Then Dores Robinson, one of her secretaries, came up with a proposed solution. He was engaged to be married to Ella White, W. C. White's oldest daughter, and he suggested that their wedding plans be advanced and they marry before the party should leave for the East. Then he and Ella would take care of W. C. White's children, Henry, Herbert, and Grace, leaving May, W. C.’s wife, free to travel East with Ellen White.5BIO 400.1

    The proposal was accepted by all concerned, and arrangements were made for the wedding on Monday afternoon, May 1. It was planned for outdoors, but rain threatened, so the ceremony took place in the Sanitarium chapel. Ellen White offered the prayer and made appropriate remarks.5BIO 400.2

    With the most difficult hurdles out of the way, she was ready to make the trip East. “If the Lord will,” she wrote on Sunday before the wedding, “I shall join the party leaving Wednesday morning [May 3] for the General Conference.”—Letter 133, 1905.5BIO 400.3

    The Southern route was chosen for the trip, and there would be twenty to twenty-five people traveling together, their party almost filling the tourist car that would carry them to Washington.5BIO 400.4

    At the Los Angeles railroad station Elder J. A. Burden came into the car, met Ellen White, and hastily told her of a beautiful property he had found near San Bernardino and Redlands that might be suitable for sanitarium work—Loma Linda. He suggested that as the train went by she look out the window on the right side and see the building. But her berth was on the left, and there is no record that she noticed Loma Linda as the train passed the property.5BIO 400.5

    The trip was pleasant and rather uneventful. On Sabbath and Sunday the Adventists joined in song services, and Elder Corliss spoke to the group on Sunday morning. All in the car, including a few non-Adventists, listened attentively.5BIO 400.6

    Accompanying Ellen White was her son W. C. White, his wife, May, and Maggie Hare. The party arrived at the Washington station on Tuesday morning, May 9, at ten o'clock. After staying overnight at the little temporary sanitarium being opened in Washington in a rented building, the party moved to the newly completed boys’ dormitory, where four rooms were given over to them. Two rooms were for Ellen White (a bedroom and a working room); there was one room for W. C. White and his wife, and another for Maggie Hare.5BIO 400.7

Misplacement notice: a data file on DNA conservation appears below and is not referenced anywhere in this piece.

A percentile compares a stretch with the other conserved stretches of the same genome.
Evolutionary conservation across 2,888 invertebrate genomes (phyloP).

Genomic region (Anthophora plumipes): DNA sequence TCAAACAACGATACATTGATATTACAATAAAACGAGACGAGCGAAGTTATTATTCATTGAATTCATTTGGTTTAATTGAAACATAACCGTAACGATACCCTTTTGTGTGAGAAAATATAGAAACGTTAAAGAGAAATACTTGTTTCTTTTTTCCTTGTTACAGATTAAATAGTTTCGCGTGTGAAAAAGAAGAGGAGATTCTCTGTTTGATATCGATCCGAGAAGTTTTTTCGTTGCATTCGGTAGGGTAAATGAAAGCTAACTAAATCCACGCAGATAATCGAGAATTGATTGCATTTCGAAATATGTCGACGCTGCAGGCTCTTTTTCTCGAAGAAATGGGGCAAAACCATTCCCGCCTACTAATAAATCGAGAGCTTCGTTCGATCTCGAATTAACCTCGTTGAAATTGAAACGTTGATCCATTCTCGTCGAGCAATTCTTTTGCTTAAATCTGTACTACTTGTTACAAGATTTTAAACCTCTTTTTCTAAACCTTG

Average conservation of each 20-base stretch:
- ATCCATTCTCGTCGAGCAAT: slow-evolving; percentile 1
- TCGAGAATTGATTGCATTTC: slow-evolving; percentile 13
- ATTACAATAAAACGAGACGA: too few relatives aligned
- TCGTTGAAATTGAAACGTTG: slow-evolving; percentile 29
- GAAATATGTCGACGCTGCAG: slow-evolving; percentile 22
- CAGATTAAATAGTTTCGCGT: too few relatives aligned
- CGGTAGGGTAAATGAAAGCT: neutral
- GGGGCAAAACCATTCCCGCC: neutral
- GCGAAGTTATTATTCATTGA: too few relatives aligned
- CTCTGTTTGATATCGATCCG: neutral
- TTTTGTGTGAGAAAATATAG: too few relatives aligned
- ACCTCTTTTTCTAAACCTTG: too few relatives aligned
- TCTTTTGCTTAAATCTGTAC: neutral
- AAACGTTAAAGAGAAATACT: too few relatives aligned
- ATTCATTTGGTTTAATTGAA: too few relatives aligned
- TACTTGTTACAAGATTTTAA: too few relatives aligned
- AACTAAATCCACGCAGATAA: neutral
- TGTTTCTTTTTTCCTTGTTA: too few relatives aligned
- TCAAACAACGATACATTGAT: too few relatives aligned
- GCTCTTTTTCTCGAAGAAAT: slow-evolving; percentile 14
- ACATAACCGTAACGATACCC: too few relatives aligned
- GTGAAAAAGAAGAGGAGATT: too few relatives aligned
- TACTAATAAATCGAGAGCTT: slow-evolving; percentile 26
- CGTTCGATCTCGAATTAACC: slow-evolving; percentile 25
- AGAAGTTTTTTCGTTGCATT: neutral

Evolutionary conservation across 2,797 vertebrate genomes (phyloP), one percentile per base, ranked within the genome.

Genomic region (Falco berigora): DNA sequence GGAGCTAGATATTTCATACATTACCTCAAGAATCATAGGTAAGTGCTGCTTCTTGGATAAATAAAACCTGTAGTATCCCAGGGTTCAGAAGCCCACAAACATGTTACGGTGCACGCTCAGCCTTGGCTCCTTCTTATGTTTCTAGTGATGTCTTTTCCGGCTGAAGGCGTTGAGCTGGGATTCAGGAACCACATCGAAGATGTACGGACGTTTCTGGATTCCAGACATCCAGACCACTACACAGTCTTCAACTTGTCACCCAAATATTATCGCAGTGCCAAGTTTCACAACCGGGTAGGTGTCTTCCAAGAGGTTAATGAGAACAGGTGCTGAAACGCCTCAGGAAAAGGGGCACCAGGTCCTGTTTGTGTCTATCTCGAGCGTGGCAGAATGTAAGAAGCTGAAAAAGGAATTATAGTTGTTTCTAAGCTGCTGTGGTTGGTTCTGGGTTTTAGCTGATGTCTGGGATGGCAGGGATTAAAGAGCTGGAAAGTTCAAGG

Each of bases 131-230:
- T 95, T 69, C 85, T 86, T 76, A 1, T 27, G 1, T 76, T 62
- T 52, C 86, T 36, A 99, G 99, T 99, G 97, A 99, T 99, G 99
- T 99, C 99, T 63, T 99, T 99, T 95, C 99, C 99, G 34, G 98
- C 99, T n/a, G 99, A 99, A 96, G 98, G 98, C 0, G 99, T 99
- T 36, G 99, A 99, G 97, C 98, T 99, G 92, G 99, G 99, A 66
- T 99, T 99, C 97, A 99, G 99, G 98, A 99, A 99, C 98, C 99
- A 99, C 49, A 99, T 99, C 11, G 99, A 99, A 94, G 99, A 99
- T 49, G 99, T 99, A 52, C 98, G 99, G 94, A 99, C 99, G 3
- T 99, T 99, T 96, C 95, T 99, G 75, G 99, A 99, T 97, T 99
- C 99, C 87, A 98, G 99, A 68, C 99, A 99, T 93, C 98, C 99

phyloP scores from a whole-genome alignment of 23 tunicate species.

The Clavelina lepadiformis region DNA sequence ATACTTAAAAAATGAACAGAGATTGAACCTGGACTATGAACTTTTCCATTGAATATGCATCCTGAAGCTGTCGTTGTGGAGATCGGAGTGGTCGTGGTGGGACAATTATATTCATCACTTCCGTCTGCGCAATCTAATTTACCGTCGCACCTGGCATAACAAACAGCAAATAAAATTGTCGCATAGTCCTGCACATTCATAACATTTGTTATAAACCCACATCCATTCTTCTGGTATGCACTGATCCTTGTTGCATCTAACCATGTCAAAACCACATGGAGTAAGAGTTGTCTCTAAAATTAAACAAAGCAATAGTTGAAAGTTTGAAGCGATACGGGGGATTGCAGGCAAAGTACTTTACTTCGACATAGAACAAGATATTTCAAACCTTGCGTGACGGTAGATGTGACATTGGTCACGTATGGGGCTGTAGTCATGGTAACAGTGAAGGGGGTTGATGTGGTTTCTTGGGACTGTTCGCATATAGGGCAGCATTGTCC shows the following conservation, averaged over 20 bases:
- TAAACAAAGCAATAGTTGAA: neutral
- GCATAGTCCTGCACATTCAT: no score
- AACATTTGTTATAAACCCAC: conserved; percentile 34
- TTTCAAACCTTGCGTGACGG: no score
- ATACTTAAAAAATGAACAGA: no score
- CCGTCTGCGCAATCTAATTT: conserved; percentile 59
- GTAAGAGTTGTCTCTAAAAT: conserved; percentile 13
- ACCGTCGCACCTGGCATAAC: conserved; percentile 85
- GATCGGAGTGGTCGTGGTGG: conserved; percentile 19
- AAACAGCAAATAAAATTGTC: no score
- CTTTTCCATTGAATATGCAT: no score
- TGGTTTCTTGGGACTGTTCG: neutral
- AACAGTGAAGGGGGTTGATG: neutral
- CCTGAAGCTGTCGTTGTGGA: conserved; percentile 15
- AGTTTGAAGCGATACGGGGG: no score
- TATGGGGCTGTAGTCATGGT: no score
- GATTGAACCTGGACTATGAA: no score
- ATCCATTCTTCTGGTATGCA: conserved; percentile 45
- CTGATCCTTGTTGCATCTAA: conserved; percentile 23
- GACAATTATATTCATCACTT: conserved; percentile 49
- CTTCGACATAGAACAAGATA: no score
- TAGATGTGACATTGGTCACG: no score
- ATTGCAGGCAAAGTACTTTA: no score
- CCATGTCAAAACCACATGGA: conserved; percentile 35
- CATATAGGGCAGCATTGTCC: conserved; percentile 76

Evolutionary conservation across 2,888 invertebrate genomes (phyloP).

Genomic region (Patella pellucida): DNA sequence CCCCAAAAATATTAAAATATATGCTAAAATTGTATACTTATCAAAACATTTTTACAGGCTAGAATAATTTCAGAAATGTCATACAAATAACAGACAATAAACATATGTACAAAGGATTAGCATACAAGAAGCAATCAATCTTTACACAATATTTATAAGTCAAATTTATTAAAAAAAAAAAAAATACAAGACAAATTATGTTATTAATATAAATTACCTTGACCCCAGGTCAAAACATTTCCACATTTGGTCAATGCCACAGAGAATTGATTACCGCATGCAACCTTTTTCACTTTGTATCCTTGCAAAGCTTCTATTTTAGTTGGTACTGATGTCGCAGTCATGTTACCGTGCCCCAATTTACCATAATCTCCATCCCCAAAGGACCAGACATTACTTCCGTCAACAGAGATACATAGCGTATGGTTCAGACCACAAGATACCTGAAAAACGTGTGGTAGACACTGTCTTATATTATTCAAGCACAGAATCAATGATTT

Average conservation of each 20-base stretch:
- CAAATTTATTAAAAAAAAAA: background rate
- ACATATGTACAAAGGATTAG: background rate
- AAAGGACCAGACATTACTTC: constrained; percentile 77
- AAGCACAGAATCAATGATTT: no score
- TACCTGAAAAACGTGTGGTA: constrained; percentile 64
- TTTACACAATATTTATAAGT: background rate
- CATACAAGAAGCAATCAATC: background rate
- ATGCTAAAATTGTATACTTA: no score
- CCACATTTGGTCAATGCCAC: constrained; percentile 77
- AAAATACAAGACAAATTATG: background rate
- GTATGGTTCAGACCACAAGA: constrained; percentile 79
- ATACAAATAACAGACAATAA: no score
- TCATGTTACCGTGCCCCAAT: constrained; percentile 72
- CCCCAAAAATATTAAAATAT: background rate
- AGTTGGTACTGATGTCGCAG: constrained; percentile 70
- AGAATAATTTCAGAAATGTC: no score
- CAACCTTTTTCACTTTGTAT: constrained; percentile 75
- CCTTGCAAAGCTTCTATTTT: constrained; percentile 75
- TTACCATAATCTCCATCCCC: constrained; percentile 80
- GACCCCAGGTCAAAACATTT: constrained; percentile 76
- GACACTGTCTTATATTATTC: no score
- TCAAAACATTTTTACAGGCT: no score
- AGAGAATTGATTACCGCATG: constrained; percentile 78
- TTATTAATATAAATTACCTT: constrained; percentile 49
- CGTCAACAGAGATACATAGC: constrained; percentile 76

Ellen White was pleased to witness the development of the work at the school. When she left Washington in mid-August, 1904, construction was just getting under way. Now this building was completed, and work was progressing on others.5BIO 401.1

    She reported that she had “stood the trip remarkably well, and was stronger when I left the cars at Washington than when I got on board at San Francisco.” And she declared:5BIO 401.2

    I can but feel that the Lord is in my coming to Washington at this time. I have a message to bear. God helping me, I will stand firm for the right, presenting truth unmixed with the falsities that have been stealthily creeping in. Those who are on the Lord's side will refuse to be drawn astray by false science, which makes a jingle of the true word of prophecy. May the Lord give me much of His grace, that in every work and act I may reveal the light of truth.—Letter 135, 1905.5BIO 401.3

    Elder Daniells planned that this General Conference session would be deeply spiritual. He saw the importance of upgrading the ministry; plans were laid for a ministerial institute to run through the session, with an hour each day devoted to the presentation of appropriate topics. It was also a time when he looked forward to the rounding out of the work of the newly formed General Conference departments. Departmental meetings would be held throughout the session. But it was the spiritual interest of the cause that weighed most heavily on his heart. This is reflected in the opening meeting, at 10:30 A.M. on Thursday, May 11.5BIO 401.4